If you have a brick chimney or if your home is made of brick, then you should be inspecting the mortar that is installed between the brickwork. This mortar will deteriorate with age, and you will need to hire a professional for a special type of masonry work service called tuckpointing. Tuckpointing is related to the installation of new mortar, so keep reading to learn about some signs that this service is required.
Your Mortar Is Crumbling
The most obvious and common sign that you need new mortar is the fact that the old mortar has started to crumble and deteriorate. This happens when the mortar starts to get old after a few decades. Oftentimes you will see missing sections of mortar with loose mortar releasing when you touch the joints.
If you look closely at aged mortar, you should see that it has begun to shrink. This happens as it begins to lose its integrity and strength and pulls away from the brick. This sort of mortar will scratch easily and will develop a powder when disturbed, so you can test it by using a screwdriver or key. Lightly scratch several areas of the mortar, and if you see a white material, then you should be investing in some tuckpointing.
Keep in mind that tuckpointing services should be completed well before even a third or quarter of the mortar breaks away. If you do not, then the bricks themselves may start to loosen. Loose bricks toward the base of the structure may mean a complete restoration and possibly a rebuild.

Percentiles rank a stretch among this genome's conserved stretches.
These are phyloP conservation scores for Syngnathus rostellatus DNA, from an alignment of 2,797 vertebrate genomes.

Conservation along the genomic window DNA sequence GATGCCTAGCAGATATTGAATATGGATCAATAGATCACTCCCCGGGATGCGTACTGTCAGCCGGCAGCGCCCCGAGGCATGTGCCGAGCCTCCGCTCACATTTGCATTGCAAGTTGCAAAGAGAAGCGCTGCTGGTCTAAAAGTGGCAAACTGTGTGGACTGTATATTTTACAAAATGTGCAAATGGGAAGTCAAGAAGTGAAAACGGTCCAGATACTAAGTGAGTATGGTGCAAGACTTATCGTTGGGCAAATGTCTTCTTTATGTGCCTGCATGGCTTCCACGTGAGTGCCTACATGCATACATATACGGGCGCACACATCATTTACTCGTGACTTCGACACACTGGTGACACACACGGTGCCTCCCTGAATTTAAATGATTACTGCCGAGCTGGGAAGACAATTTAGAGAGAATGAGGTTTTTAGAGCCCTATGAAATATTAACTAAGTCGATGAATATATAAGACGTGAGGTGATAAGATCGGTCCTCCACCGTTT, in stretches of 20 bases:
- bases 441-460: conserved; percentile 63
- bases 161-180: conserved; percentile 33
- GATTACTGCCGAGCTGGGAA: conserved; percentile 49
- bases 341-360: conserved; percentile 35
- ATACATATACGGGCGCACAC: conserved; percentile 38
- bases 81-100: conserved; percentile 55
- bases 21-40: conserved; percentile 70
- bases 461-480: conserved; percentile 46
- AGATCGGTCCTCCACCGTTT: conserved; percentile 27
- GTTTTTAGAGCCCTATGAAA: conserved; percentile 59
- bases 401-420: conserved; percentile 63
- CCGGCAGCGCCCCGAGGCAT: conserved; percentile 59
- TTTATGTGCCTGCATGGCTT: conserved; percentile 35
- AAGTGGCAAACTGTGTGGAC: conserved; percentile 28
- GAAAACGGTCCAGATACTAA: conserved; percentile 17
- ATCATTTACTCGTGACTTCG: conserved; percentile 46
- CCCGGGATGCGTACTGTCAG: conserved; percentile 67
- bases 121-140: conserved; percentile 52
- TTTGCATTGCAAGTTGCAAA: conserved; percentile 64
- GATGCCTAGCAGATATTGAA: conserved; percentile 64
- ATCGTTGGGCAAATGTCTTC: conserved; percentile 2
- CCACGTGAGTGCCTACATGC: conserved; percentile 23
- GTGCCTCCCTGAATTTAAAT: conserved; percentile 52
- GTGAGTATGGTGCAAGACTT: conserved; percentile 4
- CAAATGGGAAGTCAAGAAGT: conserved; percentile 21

You See A White Material On The Bricks
If you start to see a white material appearing on your bricks from time to time, or if the discoloration seems to be a permanent feature, then it is probably time to invest in masonry services. The white formation is called efflorescence, and it is a crystallized and salty deposit that actually comes from inside the bricks. For the deposits to appear, the interior surfaces of the bricks must be exposed to water. This exposure pulls the salt up to the surface, and the water is transported most often through the deteriorated mortar.
While the efflorescence itself does not cause damage to the brick chimney or wall, it does tell you that moisture is being retained. Over time this can cause structural integrity issues, and it may even lead to the development of mold and mildew on the inside of the chimney.
For more information, reach out to a masonry work service.